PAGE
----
Crime symposium addresses strategies to reduce New Orleans murder rate
Loyola press release - October 31, 2012
The Office of the President and the Department of Criminal Justice at Loyola University New Orleans hosted a daylong symposium Oct. 26 aimed at ending the cycle of violence in New Orleans and restoring community peace.
“Preventing Lethal Violence in New Orleans: A Public Symposium on Effective Community Based Solutions” began with opening remarks by New Orleans Police Department Superintendent Ronal Serpas, Ph.D., and Marc Manganaro, Ph.D., provost and vice president for Academic Affairs at Loyola. Loyola’s William E. Thornton, Ph.D., chair of the Department of Criminal Justice and professor of sociology, and Dee Wood Harper, Ph.D., emeritus professor of sociology, served as the moderator.
According to Thornton, Louisiana imprisons more of its people than any other state with an incarceration rate of 867 per 100,000. New Orleans currently has the highest per capita murder rate in the United States.
“In New Orleans, ‘doing time’ in prison has become a way of life in many neighborhoods and literally destroys families and entire communities. Louisiana has some of the harshest sentencing laws in the country, which fuels a high incarceration rate,” Thornton said.
For Loyola University President Kevin Wm. Wildes, S.J., Ph.D., this forum comes at a critical juncture for New Orleans and the university.
“Our hope with this symposium is to offer some alternative perspectives to the prevention of violence in the city and to engage national and local leaders, practitioners, researchers and concerned citizens. For the last century, Loyola has always strived to be part of the ‘conversation,’ in this city. With this symposium, Loyola is in the position of producing positive and effective results that will be felt for years to come,” Wildes said.
The morning session, “Community Perspectives,” featured panelists Robert Sampson, Ph.D., Henry Ford II Professor of the Social Sciences at Harvard University and Karen DeSalvo, M.D., New Orleans health commissioner and professor of medicine for Tulane School of Medicine. The afternoon session featured David Kennedy, director of the Center for Crime Prevention and Control and professor at John Jay College of Criminal Justice in New York, and Nikki Jones, Ph.D., associate professor of sociology at the University of California, Santa Barbara.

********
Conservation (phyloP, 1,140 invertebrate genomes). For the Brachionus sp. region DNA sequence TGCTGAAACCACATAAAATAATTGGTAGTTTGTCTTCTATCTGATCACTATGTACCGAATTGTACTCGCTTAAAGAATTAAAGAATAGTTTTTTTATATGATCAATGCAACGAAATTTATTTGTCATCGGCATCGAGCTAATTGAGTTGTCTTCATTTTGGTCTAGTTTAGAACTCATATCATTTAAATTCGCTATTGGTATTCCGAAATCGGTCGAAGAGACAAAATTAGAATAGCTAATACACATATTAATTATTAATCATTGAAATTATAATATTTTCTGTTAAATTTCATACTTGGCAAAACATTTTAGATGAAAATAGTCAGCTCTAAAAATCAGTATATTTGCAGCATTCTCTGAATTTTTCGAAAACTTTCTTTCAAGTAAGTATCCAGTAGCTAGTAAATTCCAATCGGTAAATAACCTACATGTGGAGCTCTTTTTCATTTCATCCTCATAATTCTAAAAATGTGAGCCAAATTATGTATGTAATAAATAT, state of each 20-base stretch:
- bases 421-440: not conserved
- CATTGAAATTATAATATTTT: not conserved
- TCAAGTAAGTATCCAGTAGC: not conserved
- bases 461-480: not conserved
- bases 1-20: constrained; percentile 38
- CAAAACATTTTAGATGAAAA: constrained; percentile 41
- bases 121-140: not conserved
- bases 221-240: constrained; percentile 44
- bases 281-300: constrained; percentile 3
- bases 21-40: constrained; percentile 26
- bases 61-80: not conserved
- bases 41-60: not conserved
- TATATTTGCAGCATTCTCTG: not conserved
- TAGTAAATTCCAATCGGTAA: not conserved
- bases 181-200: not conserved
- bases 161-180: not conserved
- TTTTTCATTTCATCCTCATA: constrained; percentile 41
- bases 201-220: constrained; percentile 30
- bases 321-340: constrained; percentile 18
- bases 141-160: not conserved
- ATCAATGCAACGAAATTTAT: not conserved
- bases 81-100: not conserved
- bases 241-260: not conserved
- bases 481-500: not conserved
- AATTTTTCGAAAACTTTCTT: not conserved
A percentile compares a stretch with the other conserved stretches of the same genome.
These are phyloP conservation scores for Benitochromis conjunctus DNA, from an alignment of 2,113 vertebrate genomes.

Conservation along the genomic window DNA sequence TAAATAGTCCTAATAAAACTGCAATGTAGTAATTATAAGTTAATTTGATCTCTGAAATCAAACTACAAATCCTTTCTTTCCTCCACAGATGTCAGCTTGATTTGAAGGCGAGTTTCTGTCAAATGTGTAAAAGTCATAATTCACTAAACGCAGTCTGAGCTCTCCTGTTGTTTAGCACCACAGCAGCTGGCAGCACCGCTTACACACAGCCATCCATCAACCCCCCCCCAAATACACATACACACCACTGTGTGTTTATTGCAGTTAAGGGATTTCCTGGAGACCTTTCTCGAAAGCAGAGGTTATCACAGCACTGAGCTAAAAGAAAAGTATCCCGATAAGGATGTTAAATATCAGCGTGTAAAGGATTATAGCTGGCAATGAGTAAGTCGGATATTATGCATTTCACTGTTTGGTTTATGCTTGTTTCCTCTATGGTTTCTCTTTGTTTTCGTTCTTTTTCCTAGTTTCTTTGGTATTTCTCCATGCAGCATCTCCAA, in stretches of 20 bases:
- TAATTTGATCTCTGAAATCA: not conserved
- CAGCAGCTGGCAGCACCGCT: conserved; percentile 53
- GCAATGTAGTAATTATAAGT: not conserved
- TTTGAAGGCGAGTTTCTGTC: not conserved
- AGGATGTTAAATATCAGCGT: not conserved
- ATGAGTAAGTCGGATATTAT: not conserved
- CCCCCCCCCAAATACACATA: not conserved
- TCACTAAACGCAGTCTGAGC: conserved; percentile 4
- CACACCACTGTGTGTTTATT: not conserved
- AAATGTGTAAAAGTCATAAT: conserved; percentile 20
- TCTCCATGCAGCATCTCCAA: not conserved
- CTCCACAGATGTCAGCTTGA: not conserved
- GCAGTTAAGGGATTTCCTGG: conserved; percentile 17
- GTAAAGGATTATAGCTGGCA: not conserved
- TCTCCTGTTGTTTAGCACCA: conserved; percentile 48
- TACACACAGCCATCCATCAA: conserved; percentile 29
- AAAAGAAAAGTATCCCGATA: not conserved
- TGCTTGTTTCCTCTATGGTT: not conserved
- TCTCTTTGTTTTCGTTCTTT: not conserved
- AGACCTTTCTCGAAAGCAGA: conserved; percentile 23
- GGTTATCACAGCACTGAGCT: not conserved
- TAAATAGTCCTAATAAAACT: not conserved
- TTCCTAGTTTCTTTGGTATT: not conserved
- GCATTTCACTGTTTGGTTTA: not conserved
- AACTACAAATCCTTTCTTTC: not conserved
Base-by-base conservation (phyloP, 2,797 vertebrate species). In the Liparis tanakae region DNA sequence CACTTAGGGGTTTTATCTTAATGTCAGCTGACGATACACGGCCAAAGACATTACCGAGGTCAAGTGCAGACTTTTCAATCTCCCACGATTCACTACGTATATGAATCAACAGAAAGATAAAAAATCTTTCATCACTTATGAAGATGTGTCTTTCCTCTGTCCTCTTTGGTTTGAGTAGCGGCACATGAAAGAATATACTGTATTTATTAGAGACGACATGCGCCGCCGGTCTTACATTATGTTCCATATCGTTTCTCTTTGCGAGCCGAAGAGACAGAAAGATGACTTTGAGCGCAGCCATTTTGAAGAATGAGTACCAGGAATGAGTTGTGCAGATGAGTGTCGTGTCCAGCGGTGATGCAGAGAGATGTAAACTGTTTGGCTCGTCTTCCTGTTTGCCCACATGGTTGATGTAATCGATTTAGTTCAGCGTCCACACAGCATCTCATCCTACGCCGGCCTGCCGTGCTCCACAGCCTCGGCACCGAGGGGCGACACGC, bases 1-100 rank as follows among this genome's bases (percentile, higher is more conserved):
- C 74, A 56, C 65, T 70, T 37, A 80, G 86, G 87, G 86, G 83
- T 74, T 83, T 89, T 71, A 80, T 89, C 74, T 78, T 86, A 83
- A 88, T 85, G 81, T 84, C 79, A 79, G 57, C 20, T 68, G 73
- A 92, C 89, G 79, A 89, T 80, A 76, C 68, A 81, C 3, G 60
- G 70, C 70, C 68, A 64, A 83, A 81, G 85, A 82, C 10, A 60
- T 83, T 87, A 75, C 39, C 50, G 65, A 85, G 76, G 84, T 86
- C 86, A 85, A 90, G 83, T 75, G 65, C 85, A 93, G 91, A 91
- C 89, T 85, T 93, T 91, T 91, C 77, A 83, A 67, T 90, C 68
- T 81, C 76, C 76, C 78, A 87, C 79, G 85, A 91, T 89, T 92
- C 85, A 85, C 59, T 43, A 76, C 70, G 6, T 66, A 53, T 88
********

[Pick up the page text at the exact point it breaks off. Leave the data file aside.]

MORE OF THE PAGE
Sampson, acclaimed researcher and author of “Great American City: Chicago and the Enduring Neighborhood Effect,” focused on the significant impact of the history and culture of a place in decreasing rates of crime and violence. Sampson’s work suggests that only through strengthening collective efficacy, which promotes informal social controls, and building community capacity and reinforcing trust, can the gripping effect of violence be lifted.
DeSalvo, who presented the session “NOLA for Life: A Public Health Approach to Murder Reduction,” believes it is critical to address mental health and substance abuse when looking at the overall health of a community. She notes, “Fundamentally, the safety net for these services has a key role in protecting the public’s health and safety and its strength in our fight against violent crime.”
In the afternoon session, Kennedy—who is involved with “Operation Ceasefire” in many cities including New Orleans— focused on his noted model and successful group violence reduction strategy, which is highlighted in his recent book, “Don't Shoot: One Man, A Street Fellowship, and the End of Violence in Inner-City America.”
Jones offered insights based on her studies of African American adolescent boys and men with criminal histories reintegrating back into the community. Her recent work, “The Hustle” depicts the problems these young males experience, including the long-standing political, social and moral divides and struggles within the black community. It supports the view that people must address the social challenges of particular communities in order to help these troubled youth change their lives.
“Presenting overwhelming evidence of positive long-term and enduring effects of broad-based community development and neighborhood interventions not only offers important solutions to violence, but also renews hope,” Thornton said.
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